Intrinsa? Intrinsically Wrong

Few of us will have noticed the change in status of the testosterone patch Intrinsa last October. As a GP I have no patients who have been affected by it, and while a treatment for the controversial diagnosis of Female Sexual Dysfunction might be significant for a small number of women, it is hardly a life-threatening condition or a major public health priority. However, we would do well to take note, because it heralds a new low in the behaviour of the pharmaceutical industry as they try to maximise profit, and has implications not only for the resources of the NHS, but also patient safety.

Intrinsa is a testosterone patch, and was one of the few such products licensed for use in women. In October 2012 Warner Chilcott, the company that held the rights to market Intrinsa, took the unusual step of voluntarily withdrawing its product licence ‘for commercial reasons’. Given the high costs involved in obtaining a product licence in the first place, it is hard to see how this could bring commercial benefit – until you follow the story a bit further.

Ben Bryant of The Daily Telegraph has been drawing attention to the activities of the pharmaceutical industry in a series of articles in the last two months, and has highlighted the situation with Intrinsa in his latest article. What Warner Chilcott have done is to maximise profit by exploiting the financial regulations surrounding licensed and unlicensed medicines – with the former having to abide by an agreed price cap while the latter exists in the mysterious world of the unregulated ‘specials’ market, where the drug company can charge whatever they want – frequently at outrageously high prices.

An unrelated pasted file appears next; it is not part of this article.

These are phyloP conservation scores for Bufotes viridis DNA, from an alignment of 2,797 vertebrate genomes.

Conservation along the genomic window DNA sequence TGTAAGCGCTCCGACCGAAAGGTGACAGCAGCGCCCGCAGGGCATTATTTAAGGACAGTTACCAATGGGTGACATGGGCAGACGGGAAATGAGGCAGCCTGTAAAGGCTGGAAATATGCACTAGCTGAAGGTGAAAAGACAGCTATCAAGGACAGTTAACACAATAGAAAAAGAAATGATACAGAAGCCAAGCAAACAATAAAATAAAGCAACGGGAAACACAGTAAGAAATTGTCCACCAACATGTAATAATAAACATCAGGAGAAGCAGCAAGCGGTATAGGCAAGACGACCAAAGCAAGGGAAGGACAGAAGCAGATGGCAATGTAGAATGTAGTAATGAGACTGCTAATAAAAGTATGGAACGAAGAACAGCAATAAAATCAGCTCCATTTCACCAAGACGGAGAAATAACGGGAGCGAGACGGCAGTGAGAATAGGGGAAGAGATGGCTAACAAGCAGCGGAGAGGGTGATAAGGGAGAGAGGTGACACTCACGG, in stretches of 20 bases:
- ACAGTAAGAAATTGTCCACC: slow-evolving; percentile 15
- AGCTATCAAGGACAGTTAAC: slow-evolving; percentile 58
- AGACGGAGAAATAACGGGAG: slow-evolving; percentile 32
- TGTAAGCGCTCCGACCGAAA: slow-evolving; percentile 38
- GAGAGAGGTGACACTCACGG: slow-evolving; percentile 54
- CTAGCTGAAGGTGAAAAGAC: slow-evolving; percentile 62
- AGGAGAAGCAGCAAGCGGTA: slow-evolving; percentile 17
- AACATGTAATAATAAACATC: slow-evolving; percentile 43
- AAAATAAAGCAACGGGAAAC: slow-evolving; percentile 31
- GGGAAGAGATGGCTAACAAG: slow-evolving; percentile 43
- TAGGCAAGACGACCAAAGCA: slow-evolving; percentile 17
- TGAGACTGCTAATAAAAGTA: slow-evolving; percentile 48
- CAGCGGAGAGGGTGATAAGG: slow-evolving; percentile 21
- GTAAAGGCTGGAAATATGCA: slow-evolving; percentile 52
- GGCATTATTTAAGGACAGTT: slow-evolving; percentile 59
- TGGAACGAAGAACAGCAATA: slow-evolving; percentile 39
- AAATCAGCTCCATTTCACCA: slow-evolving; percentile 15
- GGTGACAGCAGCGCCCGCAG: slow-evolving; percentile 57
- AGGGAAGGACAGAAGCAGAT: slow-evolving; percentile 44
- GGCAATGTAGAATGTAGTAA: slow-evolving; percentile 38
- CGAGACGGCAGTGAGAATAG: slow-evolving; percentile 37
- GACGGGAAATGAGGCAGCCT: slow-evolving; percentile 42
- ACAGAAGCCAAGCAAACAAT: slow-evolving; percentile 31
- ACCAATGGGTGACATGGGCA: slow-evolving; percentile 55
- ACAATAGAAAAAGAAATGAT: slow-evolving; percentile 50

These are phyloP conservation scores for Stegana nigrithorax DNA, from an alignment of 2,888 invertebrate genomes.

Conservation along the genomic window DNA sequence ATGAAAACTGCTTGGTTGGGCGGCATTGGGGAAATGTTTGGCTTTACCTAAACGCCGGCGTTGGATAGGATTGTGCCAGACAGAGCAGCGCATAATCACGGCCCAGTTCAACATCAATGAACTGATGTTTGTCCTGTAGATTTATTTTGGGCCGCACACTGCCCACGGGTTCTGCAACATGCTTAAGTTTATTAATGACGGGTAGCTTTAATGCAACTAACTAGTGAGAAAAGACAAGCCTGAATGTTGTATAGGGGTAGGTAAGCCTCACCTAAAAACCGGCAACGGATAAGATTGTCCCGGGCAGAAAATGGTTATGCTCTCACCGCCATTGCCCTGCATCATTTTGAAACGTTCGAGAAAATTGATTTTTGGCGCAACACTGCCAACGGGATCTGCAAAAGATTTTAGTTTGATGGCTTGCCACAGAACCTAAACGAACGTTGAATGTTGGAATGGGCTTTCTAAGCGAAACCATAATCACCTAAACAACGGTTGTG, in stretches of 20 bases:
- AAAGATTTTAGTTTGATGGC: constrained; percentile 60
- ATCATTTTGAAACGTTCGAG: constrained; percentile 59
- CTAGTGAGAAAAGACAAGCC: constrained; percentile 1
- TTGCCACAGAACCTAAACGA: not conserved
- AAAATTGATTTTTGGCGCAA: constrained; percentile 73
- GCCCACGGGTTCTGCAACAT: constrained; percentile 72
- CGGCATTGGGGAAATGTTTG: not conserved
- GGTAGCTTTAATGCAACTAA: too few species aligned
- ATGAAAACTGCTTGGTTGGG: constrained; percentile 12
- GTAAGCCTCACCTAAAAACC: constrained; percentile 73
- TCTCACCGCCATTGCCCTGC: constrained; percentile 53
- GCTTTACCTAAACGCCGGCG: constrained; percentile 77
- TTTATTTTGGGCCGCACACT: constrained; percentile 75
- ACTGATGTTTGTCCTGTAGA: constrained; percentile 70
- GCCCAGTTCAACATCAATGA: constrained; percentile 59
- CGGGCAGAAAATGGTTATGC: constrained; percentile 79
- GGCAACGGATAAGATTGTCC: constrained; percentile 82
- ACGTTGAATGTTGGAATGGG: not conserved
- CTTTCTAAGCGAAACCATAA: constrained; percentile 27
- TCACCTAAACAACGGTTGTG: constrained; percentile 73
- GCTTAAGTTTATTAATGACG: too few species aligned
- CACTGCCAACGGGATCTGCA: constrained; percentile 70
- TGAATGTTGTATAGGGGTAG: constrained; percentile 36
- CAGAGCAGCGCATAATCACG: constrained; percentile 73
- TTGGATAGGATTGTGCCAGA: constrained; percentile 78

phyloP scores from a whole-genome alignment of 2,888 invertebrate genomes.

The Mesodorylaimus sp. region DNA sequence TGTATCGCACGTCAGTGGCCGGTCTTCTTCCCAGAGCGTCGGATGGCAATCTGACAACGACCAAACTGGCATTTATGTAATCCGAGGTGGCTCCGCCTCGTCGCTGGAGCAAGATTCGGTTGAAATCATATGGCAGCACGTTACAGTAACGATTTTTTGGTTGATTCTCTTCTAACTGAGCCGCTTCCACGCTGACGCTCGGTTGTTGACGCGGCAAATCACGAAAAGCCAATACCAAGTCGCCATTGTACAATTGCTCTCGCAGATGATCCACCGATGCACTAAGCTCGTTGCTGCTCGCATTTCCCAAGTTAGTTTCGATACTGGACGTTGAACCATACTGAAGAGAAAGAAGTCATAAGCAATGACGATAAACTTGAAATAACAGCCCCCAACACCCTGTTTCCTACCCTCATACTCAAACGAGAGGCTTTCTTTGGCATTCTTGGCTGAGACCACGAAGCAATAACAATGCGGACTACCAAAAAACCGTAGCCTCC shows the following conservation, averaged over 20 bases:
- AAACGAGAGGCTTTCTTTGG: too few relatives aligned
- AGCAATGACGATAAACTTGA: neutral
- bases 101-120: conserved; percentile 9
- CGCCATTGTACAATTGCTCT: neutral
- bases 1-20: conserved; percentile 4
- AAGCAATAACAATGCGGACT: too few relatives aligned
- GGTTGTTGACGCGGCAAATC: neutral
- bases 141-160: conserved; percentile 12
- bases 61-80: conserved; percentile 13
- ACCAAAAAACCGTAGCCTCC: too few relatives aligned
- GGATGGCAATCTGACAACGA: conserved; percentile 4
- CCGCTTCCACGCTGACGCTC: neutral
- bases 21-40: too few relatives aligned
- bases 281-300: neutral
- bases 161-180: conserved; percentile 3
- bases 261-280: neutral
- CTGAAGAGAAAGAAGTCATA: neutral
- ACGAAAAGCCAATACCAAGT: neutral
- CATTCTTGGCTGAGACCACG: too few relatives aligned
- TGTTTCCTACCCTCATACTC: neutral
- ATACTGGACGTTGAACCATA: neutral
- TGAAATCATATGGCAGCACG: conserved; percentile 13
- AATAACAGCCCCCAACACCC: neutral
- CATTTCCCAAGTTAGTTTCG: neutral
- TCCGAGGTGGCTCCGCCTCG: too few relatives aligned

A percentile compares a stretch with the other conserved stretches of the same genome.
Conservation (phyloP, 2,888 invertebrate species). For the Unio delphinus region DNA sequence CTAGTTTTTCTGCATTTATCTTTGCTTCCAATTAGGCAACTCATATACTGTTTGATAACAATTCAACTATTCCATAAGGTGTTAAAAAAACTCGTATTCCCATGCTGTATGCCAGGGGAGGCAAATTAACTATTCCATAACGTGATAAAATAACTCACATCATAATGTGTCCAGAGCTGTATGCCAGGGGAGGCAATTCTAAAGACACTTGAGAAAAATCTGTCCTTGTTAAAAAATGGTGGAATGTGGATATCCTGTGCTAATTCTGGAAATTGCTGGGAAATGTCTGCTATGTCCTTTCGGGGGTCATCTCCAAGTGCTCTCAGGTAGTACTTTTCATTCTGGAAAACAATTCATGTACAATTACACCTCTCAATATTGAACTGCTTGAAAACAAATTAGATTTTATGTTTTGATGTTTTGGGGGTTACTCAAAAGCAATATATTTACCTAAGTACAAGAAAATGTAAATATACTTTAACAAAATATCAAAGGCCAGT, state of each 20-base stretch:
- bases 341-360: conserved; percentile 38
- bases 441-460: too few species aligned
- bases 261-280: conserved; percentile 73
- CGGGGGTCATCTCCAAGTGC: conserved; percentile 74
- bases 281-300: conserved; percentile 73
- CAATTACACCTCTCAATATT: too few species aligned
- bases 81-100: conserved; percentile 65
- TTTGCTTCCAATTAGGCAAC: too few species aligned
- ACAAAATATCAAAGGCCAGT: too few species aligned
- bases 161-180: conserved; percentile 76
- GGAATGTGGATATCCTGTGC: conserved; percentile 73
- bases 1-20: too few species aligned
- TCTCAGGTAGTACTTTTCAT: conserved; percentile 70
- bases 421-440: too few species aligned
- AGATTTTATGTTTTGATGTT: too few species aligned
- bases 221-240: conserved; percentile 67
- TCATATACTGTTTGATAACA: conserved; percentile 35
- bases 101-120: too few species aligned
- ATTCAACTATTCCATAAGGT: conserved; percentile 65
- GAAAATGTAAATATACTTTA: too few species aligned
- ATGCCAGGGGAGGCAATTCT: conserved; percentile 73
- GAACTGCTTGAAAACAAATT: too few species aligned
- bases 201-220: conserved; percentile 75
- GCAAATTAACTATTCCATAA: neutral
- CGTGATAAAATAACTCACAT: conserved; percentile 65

Within a month of the change, the ‘last batch’ of Intrinsa (sufficient for ‘the foreseeable future’) was acquired by another company HFA Healthcare, who were quick to point out their altruistic motive to ‘ensure continuity of medication for patients,’ but rather more reticent about mentioning the price hike – from £26 per pack to £395 per pack.

We have been here before with far more significant drugs – Epanutin was acquired by Flynn Pharma last year, with a 23-fold rise in the price and a great deal of worry for patients. What is new about is scenario, however, is the loss of the licence. A Licence is not just a mechanism to allow the pharmaceutical company to promote its product; it is a source of protection for both the doctor and patient. It provides security that a medicine has been properly tested, has safety data approved by an independent body (in this case the European Medicines Agency), and has been deemed to be effective in treating the condition in question. It is the medical equivalent of a Kite Mark.